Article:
Mixed Meal Test

Mixed meal test (MMT) was performed at week 0 (study day 1) and repeated at week 6. After an overnight fast, baseline blood samples were drawn from an inserted intravenous catheter in a distal arm vein. Hereafter, the subjects immediately ingested a standardized liquid high-fat meal containing 626 kcal (61% fat, 33% carbohydrates, and 6% proteins) within 5 min, as previously described (Reijnders et al., 2016; Kootte et al., 2017). For the next 4 h, blood samples were drawn every 30 min for postprandial metabolism and were stored at −80°C. Before the start of the MMT, abdominal subcutaneous adipose tissue was aspirated as previously described (De Groot et al., 2019). All subjects provided a fecal sample for gut microbiota and short-chain fatty acid (SCFA) analysis on this day or study day 2.

Two-Step Hyperinsulinemic Euglycemic Clamp

On the second study day of week 0 and week 6, a two-step hyperinsulinemic euglycemic clamp test with stable isotopes was performed to measure hepatic and peripheral insulin sensitivity, as described previously (Vrieze et al., 2012; Kootte et al., 2017). After an overnight fast, intravenous catheters were inserted into a distal vein of both arms. One catheter was used for arterialized venous blood withdrawal using a heated-hand box (60°C); the other catheter was used for infusion of the glucose tracer, glucose, and insulin. Prior to infusion, baseline blood samples were drawn to determine background isotope enrichment. Hereafter, a continuous infusion of [6,6-2H2] glucose (prime, 11 μmol kg–1; continuous, 0.11 μmol kg–1 min–1) was started and continued until the end of the experiment. After blood withdrawal at 2 h of equilibration, infusion of insulin (Actrapid; Novo Nordisk Farma B.V., Alphen aan den Rijn, Netherlands) at a rate of 20 mU m–2 min–1 was started. Plasma glucose concentrations were measured every 10 min and infusion of a 20% glucose solution enriched with 1% [6,6-2H2] glucose was started to maintain a plasma glucose concentration of 5 mmol/L. After 2 h of insulin infusion, five repetitive blood samples were drawn with an interval of 5 min to determine glucose enrichments, glucoregulatory hormones, and free fatty acids. Hereafter, the insulin infusion rate was increased to 60 mU m–2 min–1 and continued for another 2 h, after which five repetitive blood samples were drawn again. Plasma samples were stored at −80°C for later analyses. Resting energy expenditure (REE) was measured using indirect calorimetry during the basal and hyperinsulinemic state. Oxygen and carbon dioxide productions were measured for 20 min using a ventilated hood system (Vmax Encore 29; SensorMedics, Anaheim, CA, United States).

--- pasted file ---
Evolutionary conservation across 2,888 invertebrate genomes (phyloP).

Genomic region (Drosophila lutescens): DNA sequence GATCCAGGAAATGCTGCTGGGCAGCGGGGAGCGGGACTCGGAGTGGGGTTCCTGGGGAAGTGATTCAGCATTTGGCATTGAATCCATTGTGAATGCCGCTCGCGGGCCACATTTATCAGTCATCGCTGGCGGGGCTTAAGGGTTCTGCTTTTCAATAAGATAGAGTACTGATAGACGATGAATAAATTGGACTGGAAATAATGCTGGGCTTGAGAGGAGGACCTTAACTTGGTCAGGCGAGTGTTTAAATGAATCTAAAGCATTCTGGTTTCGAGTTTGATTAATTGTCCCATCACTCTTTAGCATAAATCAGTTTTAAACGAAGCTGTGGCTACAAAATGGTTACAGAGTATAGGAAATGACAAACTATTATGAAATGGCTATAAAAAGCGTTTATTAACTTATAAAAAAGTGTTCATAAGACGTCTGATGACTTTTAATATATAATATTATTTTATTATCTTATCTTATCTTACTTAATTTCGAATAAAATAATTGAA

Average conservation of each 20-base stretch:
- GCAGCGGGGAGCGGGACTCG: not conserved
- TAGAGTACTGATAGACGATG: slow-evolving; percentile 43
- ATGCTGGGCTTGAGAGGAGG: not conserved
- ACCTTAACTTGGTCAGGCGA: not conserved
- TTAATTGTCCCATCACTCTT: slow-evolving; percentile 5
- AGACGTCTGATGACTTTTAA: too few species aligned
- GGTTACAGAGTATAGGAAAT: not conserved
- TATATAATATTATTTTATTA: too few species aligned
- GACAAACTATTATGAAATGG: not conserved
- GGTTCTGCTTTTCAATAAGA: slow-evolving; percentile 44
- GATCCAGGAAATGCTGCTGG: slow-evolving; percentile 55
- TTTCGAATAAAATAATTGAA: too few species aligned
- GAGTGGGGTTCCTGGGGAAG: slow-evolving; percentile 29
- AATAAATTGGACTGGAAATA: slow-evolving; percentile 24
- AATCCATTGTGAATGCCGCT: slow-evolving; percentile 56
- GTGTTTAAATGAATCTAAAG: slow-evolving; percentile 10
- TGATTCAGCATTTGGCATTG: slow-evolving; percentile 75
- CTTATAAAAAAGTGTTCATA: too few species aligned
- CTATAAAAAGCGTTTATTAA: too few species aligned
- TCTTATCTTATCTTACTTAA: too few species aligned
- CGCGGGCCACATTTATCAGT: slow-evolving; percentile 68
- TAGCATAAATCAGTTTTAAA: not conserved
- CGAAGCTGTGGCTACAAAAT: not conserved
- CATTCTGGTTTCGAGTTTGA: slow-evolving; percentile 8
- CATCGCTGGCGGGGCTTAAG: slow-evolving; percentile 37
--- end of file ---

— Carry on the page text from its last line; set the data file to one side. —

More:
Gene Expression of Subcutaneous Tissue Biopsy

At both week 0 and week 6, abdominal subcutaneous adipose tissue was aspirated using a hollow needle and a 50-ml syringe. TriPure Isolation Reagent was used to isolate RNA according to the protocol of the manufacturer (Roche, Mannheim, Germany). SensiFAST cDNA Synthesis Kit (Bioline, London, United Kingdom) was used to prepare complementary DNA (cDNA) and SensiFAST SYBR No-ROX Kit (Bioline, London, United Kingdom) was used to measure mRNA expression. The expression levels were normalized to RPLP0 (ribosomal protein lateral stalk, subunit P0). The primers for IL-10, CCL2, CD68, CD11c, IRS1, TNF, and IL-6 are presented in Supplementary Table 1.

Fecal Microbiota Transplantation

Fecal microbiota transplantation was performed on the third study day of week 0. Gastroduodenoscopy and the positioning of the nasoduodenal tube and FMT on the third day of the first week were all performed as described previously (Kootte et al., 2017). Via gastroduodenoscopy, a nasoduodenal tube was placed and its position was checked by an abdominal X-ray. Hereafter, bowel lavage was started with infusion of (usually 2–3 L) dissolved macrogol/electrolytes (Klean-Prep) through the nasoduodenal tube to clean the intestines of fecal material. At this point, the subject was randomized in a double-blinded fashion to receive either the feces from the assigned lean donor (allogeneic FMT) or his own feces (autologous FMT), both delivered as fresh fecal sample the same morning. An independent colleague with access to the randomization list made sure that the researcher used the (blinded) container with the assigned feces. The feces was mixed with a saline solution (0.9% NaCl) until fully homogenized and sieved to remove all debris. The obtained homogenous solution was subsequently stored in a sterile 500-ml bottle. After complete bowel lavage, 500 ml of the dissolved fecal content was infused via the nasoduodenal tube. All procedures (MMT, hyperinsulinemic clamp test, and subcutaneous tissue biopsy) were performed at both week 0 and week 6, with the exception of the FMT.

Gut Microbiota Sequencing Analysis

DNA Extraction

Genomic DNA was extracted from 0.25 g of fecal samples using the repeat bead beating (RBB) method of Yu and Morrison2, with the following modifications. Three types of sterile zirconia beads (Thistle Scientific, Glasgow, United Kingdom) were used (0.5 g in total; one 3.0-mm bead, 0.1 g of 0.5-mm beads, and 0.3 g of 0.1-mm beads). Fecal samples were homogenized three times for 60 s at maximum speed on a Mini-Beadbeater-24TM (Thistle Scientific, Glasgow, United Kingdom), with the samples cooled on ice for 60 s in between bead-beating cycles. The supernatants of two bead-beating rounds were pooled and incubated with 350 μl of 7.5 M ammonium acetate (Sigma, St. Louis, MO, United States) on ice. The extraction proceeded as per the RBB protocol using Qiagen’s DNeasy® Blood & Tissue Kit (Qiagen, West Sussex, United Kingdom) according to the manufacturer’s instructions for the final DNA purification (without the lysis steps and eluted in 100 μl of AE buffer).

DNA Library Preparation